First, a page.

About two weeks before the homicide, Shade and Dewey, according to evidence of the two young nephews of Banks, who resided with him, were accused by Banks of being in his orchard and stealing his apples; but according to the statements of the Staceys they were only passing through the orchard, on their way to their corn field, for the purpose of gathering beans. Banks shouted at them, and directly taking a shotgun, and while standing in his yard, discharged the gun in the direction of the orchard, and Dewey and Shade claimed that he shot at them, and the shots fell around them; two of them striking Dewey's arm. Banks then went from his dwelling, in the direction of the orchard, with his gun, but stopped when he arrived at the railroad track and sat down. Shade and Dewey called to Angeline to come and bring her pistol. She immediately responded and with pistol in hand came to where Banks was sitting, and, presenting the pistol, cursed him severely and threatened him with death. At the same time Shade and Dewey were loudly threatening Banks, and daring him to approach the place where they were. Upon the suggestion of a neighbor, Banks retired into his dwelling and left the field to the Staceys. Upon other occasions, and at different times, and before other persons, Angeline threatened to kill Banks, sometimes without conditions and at other times in certain events. While in jail Shade and Dewey, one or the other, but in the presence of the other, said that they would kill Banks when they got out of jail; and after getting out of jail, upon another occasion, one or the other of them, in the presence of the other, made the same declaration. Banks claimed that he was to have a portion of the corn crop, which was grown by the Staceys, for the rent of the land, while they claimed that the entire crop was theirs, and that under the contract for its cultivation they were to [225 S.W. 40] have the entire crop for cleaning up the land.

The evidence for the commonwealth conduced to prove that, on the day before the homicide, Angeline sent a message to Banks to come and gather the corn, and to haul her a load and one for himself, and at the same time admitted that he was to have one-half of it, and in response to the message, on the following morning, he harnessed his team to the wagon and sent it to the field, by one of his nephews, who lived with him, while he walked another route, and, as stated by Shade, came to where he was, and said to him to tell Angeline that if she intended for him to have any of the corn to come on to the field, which message he delivered to Angeline. When the wagon arrived at the place where the corn was, Banks waited a few moments, as though waiting for Angeline, and then said to the two boys with him that they would go to putting corn into the wagon. According to the evidence for the prosecution, when he had gotten a...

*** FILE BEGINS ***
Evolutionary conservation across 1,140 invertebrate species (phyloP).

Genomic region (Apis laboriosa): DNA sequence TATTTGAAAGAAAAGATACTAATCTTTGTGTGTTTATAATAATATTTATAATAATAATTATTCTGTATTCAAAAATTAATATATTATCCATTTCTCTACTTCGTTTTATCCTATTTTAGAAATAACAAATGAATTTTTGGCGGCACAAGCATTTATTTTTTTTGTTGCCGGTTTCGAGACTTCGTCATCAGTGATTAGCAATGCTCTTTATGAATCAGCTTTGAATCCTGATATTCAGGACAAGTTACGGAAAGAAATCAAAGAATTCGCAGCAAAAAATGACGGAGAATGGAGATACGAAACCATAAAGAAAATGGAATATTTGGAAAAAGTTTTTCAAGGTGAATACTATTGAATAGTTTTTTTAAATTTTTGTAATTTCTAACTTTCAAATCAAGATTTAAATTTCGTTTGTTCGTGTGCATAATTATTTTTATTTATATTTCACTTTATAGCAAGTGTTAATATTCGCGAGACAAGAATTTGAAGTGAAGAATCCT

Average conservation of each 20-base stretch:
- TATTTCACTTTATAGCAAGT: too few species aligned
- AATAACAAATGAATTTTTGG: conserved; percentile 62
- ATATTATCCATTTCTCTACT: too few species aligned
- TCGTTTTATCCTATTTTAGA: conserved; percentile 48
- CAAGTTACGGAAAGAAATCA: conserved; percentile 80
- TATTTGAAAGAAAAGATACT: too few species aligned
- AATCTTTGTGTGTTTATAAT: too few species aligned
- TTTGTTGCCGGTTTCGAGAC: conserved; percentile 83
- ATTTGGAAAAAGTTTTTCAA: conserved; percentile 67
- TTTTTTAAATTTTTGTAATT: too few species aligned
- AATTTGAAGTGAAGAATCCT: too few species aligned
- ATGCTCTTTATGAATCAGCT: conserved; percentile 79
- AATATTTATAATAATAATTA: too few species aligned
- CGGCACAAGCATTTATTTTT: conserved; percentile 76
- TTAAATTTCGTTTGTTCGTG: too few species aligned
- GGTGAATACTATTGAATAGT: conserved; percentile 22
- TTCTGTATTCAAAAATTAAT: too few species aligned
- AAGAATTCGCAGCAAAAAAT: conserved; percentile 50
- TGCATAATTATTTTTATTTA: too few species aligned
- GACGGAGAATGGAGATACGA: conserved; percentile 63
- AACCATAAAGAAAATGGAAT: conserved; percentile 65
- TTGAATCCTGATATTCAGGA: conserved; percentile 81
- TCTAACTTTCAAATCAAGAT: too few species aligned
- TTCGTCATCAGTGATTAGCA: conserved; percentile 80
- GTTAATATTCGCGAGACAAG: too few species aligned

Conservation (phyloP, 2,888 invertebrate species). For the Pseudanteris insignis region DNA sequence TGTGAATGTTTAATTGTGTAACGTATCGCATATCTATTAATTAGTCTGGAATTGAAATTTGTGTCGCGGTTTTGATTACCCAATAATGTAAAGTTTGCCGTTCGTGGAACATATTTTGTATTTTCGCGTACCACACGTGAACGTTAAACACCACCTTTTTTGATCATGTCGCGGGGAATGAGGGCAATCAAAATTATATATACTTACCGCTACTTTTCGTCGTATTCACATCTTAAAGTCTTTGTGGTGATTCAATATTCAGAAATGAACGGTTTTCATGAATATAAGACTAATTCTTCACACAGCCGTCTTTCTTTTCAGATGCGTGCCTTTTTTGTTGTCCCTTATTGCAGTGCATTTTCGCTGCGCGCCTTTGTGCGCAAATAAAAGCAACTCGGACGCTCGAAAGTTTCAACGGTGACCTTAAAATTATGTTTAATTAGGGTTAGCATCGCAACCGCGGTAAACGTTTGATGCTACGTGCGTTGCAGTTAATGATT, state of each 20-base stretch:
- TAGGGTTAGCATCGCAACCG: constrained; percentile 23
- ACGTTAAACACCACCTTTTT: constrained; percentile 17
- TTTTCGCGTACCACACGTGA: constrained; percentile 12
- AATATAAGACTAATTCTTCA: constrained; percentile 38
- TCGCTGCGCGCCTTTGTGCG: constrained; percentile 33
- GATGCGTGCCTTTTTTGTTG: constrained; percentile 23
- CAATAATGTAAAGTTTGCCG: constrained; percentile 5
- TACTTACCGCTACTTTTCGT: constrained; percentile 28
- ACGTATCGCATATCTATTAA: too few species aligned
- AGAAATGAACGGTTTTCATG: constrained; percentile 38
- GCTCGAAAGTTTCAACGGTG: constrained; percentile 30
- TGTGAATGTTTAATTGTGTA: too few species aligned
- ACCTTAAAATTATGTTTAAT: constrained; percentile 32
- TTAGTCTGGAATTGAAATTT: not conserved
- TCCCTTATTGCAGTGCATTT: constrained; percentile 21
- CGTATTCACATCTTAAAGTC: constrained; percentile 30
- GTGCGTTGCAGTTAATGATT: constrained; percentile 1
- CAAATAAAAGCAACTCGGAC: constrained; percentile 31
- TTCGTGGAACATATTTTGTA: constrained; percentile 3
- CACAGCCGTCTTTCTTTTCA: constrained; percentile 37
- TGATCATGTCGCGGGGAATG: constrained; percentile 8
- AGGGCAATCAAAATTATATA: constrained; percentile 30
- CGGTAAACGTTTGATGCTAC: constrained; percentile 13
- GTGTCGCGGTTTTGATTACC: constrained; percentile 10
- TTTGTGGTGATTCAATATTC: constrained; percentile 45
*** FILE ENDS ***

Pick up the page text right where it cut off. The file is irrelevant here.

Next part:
To continue reading

Request your trial
40 cases
  • United States v. Peterson, 24299.
    • United States
    • United States Courts of Appeals. United States Court of Appeals (District of Columbia)
    • June 29, 1973
    ...v. Hecker, 109 Cal. 451, 42 P. 307, 312 (1895); Bloom v. State, 155 Ind. 292, 58 N.E. 81, 82-83 (1900); Stacey v. Commonwealth, 189 Ky. 402, 225 S.W. 37, 40-41, 25 A.L.R. 490 (1920); Brown v. State, 1 Tenn.Cr.App. 294, 441 S.W.2d 485, 487-489 58 The law never tolerates the use of deadly for......
  • State v. Childers, 26830.
    • United States
    • United States State Supreme Court of Ohio
    • April 27, 1938
    ...v. Capello, 282 Ill. 542, 118 N.E. 927;Utterback v. Commonwealth, 105 Ky. 723, 49 S.W. 479,88 Am.St.Rep. 328;Stacey v. Commonwealth, 189 Ky. 402, 225 S.W. 37, 25 A.L.R. 490;State v. Ciaccio, 163 La. 563, 112 So. 486;State v. Gilman, 69 Me. 163, 31 Am.Rep. 257;State v. Morgan, 25 N.C. 186, 3......
  • Eldred v. Burns et al.
    • United States
    • Supreme Court of Oregon
    • July 1, 1947
    ...of trespass was material to the issue involved herein. People v. Reese, 65 Cal. App. (2d) 329, 150 P. (2d) 571; Stacey v. Commonwealth, 189 Ky. 402, 225 S.W. 37, 25 A.L.R. 490; People v. Dann, 53 Mich. 490 N.W. 159; Boykin v. States, 86 Miss. 481, 38 So. 725; Restatment of the Law of Torts ......
  • Madden v. Commonwealth
    • United States
    • United States State Supreme Court (Kentucky)
    • March 3, 1931 the possession thereof, without force or violence endangering his life or threatening him with great bodily harm. Stacey v. Com., 189 Ky. 402, 225 S.W. 37, 25 A.L.R. 490; McClelland v. Kay, 14 B. Mon. 103; Howard v. Com., 198 Ky. 453, 248 S.W. 1059; Flynn v. Com., 204 Ky. 572, 264 S.W. 1......
  • Request a trial to view additional results

VLEX uses login cookies to provide you with a better browsing experience. If you click on 'Accept' or continue browsing this site we consider that you accept our cookie policy. ACCEPT